Adding to the confusion are things like acts of governance. How the Pope administers the See of Rome as bishop, or how he governs the Vatican City (or, before that, the Papal States) are not acts of teaching at all, and not considered as having Divine Assistance. We don’t have to defend the Concordat with Nazi Germany (or Communist China, for that matter) or the case of  Edgardo Mortara*. Meeting with heads of state is not a teaching. But even in cases where we feel dubious about such an act, we have the obligation to fully understand the actions and respond in charity rather than assume the worst. Calumny and Rash Judgment remain sins.

But, when the Pope does teach—ex cathedra or ordinary magisterium—he is given Divine Assistance, and we are bound to obey, and we are trust that God will not permit him to teach error.

(*) In all of these cases, I believe that the Popes involved tried to make the best decision they could in a bad situation, but since these decisions did not involve teaching, they were not protected from being wrong. Any wrong that might have occurred is not “proof” of heresy or evil will on the part of the Popes involved.

Monday, February 3, 2020

Thoughts on the Misuse of the “Ultramontanist” Label

One tactic used by Catholics who oppose Pope Francis is to label any attempts at defending him as ultramontanism, defining it as attempting to claim everything a Pope says or does is infallible, and then claiming that ultramontanism is a heresy. Therefore, they argue, the defenders of the Pope are guilty of heresy. 

The problem with these claims give us a plethora of misrepresentation. They use the label with a false definition of what it means, and portray those who defend the Pope as guilty of supporting the behavior found in that false definition. As a result, they portray the defenders of Pope Francis as heretical while those who oppose him as faithful—both portrayals would be considered risible by faithful Catholics during the pontificates of his predecessors.

The abuse of term ultramontanism goes so far as to misrepresent the etymology of the word. Properly understood, it is derived from “beyond the mountains,” referring to the fact that the Pope was on the other side of the Alps from the rulers of those nations that tried to deny or reduce his authority over their Catholic subjects. Ultramontanism is not in opposition to orthodox Catholicism. It is in opposition to heresies like Gallicanism or movements like Febronianism, or the kulturkampf that demanded the submission of the Church to the state. Properly understood, Ultramontanism is recognizing that the final decision in the interpretation, teaching,  and governing of the Church lies with the Pope. Where there is a dispute, we obey the Pope over those who reject him. That’s Catholic teaching, defined in Vatican I and reaffirmed in Vatican II.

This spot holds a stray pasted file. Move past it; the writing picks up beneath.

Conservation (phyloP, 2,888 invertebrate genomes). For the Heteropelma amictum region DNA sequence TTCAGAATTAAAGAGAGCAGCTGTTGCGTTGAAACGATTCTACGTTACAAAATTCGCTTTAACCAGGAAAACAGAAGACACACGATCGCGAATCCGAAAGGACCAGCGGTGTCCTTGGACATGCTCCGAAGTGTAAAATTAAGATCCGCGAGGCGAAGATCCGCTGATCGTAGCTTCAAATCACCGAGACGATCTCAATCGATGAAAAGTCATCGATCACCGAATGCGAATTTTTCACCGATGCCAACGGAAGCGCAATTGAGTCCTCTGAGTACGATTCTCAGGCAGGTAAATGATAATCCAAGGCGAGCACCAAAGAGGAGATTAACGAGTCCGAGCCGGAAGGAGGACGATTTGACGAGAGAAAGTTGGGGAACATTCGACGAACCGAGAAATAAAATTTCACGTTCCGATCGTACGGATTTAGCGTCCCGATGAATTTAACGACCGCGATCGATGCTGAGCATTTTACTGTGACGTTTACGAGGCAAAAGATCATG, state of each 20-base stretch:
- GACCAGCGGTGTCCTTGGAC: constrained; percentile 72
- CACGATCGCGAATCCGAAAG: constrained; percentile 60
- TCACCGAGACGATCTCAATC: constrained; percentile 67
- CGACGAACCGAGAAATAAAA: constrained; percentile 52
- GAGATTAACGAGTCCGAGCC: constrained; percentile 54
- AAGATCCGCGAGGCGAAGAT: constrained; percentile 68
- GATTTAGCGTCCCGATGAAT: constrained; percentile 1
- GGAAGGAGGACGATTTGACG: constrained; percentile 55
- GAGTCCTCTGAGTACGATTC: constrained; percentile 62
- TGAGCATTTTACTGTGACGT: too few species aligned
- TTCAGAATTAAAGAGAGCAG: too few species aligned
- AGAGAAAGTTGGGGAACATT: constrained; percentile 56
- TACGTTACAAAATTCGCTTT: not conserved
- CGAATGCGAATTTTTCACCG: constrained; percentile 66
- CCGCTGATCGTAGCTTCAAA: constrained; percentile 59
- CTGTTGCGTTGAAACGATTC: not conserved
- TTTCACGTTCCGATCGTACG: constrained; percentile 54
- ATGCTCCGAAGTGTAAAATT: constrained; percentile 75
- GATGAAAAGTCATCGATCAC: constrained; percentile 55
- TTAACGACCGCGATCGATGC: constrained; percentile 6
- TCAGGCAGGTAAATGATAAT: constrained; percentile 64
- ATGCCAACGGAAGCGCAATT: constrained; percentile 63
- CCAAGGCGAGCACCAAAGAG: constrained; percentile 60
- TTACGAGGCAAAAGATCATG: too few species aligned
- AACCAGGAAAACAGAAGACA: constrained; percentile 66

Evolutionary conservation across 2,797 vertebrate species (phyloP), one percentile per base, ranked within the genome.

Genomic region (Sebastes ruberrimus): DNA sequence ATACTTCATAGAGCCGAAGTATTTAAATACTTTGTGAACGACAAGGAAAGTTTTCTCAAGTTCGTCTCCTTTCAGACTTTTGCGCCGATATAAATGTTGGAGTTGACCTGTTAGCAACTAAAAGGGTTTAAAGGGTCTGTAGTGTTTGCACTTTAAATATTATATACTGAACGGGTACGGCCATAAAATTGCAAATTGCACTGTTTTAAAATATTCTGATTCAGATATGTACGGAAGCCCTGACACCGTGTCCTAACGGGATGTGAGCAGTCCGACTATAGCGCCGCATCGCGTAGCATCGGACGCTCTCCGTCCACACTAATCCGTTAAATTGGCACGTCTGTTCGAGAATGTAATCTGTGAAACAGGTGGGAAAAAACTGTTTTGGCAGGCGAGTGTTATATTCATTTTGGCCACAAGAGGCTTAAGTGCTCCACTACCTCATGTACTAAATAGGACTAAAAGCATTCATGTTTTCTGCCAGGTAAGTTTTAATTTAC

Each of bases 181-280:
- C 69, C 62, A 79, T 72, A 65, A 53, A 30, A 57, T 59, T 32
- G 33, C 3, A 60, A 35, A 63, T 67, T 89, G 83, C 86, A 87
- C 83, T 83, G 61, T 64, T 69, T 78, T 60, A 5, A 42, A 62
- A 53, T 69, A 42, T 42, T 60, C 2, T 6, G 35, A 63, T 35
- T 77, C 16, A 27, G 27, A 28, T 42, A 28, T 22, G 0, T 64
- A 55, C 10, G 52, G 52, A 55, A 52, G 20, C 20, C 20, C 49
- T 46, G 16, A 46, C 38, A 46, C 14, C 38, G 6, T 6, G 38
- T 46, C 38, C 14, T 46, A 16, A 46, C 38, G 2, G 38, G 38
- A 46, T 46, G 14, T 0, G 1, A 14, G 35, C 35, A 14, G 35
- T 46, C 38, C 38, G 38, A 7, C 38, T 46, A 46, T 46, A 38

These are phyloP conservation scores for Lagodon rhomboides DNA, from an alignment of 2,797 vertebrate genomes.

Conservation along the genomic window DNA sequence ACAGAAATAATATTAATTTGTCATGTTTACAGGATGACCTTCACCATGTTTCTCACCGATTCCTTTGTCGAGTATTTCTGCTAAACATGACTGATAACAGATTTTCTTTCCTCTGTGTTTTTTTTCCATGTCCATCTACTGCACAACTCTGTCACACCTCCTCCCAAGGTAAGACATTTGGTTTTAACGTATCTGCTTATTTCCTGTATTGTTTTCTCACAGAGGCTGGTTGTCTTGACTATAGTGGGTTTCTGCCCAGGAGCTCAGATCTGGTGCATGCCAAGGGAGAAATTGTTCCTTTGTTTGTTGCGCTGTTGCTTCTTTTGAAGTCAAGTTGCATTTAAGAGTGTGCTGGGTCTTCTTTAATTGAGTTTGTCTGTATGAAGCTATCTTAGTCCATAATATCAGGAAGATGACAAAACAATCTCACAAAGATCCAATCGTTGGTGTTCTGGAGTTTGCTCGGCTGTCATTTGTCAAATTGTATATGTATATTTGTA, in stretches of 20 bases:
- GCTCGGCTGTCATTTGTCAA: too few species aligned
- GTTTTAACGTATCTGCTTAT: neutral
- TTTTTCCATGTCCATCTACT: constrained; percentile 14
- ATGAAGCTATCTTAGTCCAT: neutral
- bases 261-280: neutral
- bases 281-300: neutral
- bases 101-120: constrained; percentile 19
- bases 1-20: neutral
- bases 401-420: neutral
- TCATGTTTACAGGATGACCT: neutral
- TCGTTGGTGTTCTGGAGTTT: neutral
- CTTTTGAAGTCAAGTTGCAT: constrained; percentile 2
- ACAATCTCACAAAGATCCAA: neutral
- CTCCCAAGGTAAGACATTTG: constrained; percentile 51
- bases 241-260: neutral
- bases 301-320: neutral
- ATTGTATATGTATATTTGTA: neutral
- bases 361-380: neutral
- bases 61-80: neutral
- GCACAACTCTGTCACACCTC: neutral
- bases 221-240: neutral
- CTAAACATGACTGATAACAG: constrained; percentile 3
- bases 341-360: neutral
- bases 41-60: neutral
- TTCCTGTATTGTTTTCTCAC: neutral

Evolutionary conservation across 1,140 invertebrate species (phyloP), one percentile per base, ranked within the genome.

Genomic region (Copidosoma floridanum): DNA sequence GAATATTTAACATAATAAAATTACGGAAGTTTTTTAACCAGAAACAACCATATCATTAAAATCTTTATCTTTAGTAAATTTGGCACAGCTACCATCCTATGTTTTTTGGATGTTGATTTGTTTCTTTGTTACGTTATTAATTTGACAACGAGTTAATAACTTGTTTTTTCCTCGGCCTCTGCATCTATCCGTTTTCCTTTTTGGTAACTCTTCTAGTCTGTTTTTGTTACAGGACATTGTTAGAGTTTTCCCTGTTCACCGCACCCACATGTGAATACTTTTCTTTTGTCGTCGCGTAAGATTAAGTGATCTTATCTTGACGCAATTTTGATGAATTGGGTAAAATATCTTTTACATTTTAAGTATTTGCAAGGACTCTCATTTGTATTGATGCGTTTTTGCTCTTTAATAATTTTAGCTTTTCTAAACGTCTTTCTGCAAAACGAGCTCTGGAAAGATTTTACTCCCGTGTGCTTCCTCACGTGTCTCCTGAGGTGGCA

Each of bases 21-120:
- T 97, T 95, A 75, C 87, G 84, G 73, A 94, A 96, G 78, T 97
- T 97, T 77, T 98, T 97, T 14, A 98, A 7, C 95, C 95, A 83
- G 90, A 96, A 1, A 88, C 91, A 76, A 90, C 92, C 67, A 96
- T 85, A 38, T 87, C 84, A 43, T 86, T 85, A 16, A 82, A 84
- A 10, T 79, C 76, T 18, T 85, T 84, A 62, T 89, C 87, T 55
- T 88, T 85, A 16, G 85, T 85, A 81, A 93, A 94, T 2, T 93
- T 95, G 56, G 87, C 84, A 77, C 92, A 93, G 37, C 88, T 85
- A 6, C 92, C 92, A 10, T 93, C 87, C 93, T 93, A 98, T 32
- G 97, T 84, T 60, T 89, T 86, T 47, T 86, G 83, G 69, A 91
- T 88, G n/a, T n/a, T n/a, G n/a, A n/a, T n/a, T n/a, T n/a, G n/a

Unfortunately, the misuse of the term wrongly tries to tie it into the heresy of Montanism, claiming that those they accuse of Ultramontanism elevate the Pope’s teaching and governance to new “revelation.” Thus, we see certain Catholics accuse the defenders of Pope Francis of thinking Church teaching can be “changed,” which is something no informed defender of the Pope is claiming*.

So, to accuse the defenders of Pope Francis of “the heresy of Ultramontanism” certain anti-Francis Catholics commit a hat trick of errors: they falsely misdefine the term, wrongly apply that concept to his defenders, and wrongly claim that his defenders are “heretics” because of their false definition. 

The term Ultramontanism is effectively a combination of the strawman and the ad hominem fallacies. A strawman because it misrepresents the actual defense# of the Pope, and an ad hominem because the label tries to attack the defender, not refute the defense made. When someone uses the term to attack defenders of the Pope, look carefully at what they claim. Under close scrutiny, the Ultramontanism label is rotten to the core.


(*) I don’t doubt you could find grossly misinformed Catholics somewhere who might think that way—just as you might find grossly misinformed Catholics who literally worship Mary—but in both cases, the Catholics thinking that way are in error.

(#) For example, my principal defense of the Pope starts with the fact that the accusations against the Pope are false, not that I agree with the false accusations.